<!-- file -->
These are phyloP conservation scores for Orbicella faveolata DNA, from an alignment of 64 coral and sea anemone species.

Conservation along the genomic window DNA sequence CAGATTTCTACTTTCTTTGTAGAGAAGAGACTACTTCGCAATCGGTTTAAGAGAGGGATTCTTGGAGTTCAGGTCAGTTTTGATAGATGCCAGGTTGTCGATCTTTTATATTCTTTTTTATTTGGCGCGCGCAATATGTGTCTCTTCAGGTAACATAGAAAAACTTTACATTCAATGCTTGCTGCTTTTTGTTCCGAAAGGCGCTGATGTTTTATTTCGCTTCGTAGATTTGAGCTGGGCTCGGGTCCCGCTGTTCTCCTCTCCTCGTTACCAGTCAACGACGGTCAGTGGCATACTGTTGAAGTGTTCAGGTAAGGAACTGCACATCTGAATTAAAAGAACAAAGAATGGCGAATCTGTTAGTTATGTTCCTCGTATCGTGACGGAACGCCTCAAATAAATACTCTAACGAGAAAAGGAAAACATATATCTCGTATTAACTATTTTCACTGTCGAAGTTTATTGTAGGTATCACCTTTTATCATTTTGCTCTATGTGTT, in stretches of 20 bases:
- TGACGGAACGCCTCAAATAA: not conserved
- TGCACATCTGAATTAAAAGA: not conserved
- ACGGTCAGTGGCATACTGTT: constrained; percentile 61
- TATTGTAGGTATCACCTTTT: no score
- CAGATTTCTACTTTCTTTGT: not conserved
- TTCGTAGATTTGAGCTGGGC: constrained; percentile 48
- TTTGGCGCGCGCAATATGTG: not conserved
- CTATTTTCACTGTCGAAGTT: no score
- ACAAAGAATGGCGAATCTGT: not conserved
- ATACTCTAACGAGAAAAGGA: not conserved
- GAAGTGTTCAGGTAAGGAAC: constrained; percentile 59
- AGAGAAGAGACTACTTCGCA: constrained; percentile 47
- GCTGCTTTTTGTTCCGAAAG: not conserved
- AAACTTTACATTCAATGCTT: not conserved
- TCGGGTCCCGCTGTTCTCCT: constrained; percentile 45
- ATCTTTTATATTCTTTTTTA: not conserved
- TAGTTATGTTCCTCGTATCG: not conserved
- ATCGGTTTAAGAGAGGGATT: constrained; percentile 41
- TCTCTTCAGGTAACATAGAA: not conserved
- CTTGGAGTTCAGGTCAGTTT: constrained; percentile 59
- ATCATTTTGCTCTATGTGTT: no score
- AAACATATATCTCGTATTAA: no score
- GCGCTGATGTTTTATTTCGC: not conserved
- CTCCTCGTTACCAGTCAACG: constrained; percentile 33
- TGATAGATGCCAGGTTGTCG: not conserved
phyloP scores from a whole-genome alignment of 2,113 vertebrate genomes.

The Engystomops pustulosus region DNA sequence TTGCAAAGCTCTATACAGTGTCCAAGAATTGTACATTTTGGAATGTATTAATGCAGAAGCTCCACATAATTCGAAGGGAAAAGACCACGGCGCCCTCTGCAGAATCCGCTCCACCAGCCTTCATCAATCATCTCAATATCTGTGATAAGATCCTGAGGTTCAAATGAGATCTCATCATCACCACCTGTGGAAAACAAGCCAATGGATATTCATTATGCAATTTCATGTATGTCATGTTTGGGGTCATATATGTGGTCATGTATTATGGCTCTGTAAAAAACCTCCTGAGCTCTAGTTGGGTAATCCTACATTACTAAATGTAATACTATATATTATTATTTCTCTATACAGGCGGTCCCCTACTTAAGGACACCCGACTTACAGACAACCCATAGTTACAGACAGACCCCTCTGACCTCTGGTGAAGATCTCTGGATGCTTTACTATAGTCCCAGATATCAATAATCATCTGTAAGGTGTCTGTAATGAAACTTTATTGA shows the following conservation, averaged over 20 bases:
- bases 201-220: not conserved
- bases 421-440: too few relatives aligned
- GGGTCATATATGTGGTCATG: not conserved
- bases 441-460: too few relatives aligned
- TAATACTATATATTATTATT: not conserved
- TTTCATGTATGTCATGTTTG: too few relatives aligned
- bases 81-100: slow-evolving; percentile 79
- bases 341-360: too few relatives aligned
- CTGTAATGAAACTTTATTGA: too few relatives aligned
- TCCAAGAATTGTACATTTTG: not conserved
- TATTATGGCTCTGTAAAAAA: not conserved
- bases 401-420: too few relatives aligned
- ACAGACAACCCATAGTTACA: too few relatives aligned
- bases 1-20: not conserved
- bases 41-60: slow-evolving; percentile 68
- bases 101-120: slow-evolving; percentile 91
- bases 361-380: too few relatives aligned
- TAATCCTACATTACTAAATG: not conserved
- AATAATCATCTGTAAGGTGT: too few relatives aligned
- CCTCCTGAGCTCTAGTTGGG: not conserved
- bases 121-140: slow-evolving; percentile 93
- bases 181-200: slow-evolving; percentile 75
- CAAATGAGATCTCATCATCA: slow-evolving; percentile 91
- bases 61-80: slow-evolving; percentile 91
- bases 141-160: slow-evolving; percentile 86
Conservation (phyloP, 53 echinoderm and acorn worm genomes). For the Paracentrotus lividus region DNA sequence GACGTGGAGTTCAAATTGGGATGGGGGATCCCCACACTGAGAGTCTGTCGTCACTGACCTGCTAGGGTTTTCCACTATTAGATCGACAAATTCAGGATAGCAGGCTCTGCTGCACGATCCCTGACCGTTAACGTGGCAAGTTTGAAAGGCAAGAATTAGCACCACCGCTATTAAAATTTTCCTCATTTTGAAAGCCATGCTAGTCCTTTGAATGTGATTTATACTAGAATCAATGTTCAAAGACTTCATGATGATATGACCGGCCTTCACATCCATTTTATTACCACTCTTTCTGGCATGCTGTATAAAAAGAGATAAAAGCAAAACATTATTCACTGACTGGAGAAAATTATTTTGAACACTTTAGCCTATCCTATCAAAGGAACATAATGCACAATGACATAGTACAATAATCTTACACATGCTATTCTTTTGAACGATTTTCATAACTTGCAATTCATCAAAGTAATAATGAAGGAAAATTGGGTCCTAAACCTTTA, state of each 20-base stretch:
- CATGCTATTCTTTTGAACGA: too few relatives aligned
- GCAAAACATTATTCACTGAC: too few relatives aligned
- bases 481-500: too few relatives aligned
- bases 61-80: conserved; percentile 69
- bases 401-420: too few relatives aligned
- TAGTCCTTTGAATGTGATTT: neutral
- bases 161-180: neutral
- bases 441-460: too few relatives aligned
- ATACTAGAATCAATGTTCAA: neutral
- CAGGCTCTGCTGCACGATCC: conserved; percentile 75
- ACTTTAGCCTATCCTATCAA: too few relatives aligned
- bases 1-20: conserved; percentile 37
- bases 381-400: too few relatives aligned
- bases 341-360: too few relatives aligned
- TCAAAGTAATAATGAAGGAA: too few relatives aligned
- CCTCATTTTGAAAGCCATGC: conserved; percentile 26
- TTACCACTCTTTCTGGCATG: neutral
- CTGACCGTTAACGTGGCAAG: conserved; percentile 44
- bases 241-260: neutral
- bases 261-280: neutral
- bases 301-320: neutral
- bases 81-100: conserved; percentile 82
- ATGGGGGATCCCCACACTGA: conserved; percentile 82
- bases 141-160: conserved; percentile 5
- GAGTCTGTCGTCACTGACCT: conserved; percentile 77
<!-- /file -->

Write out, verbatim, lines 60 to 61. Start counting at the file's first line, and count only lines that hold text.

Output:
- bases 401-420: too few relatives aligned
- TAGTCCTTTGAATGTGATTT: neutral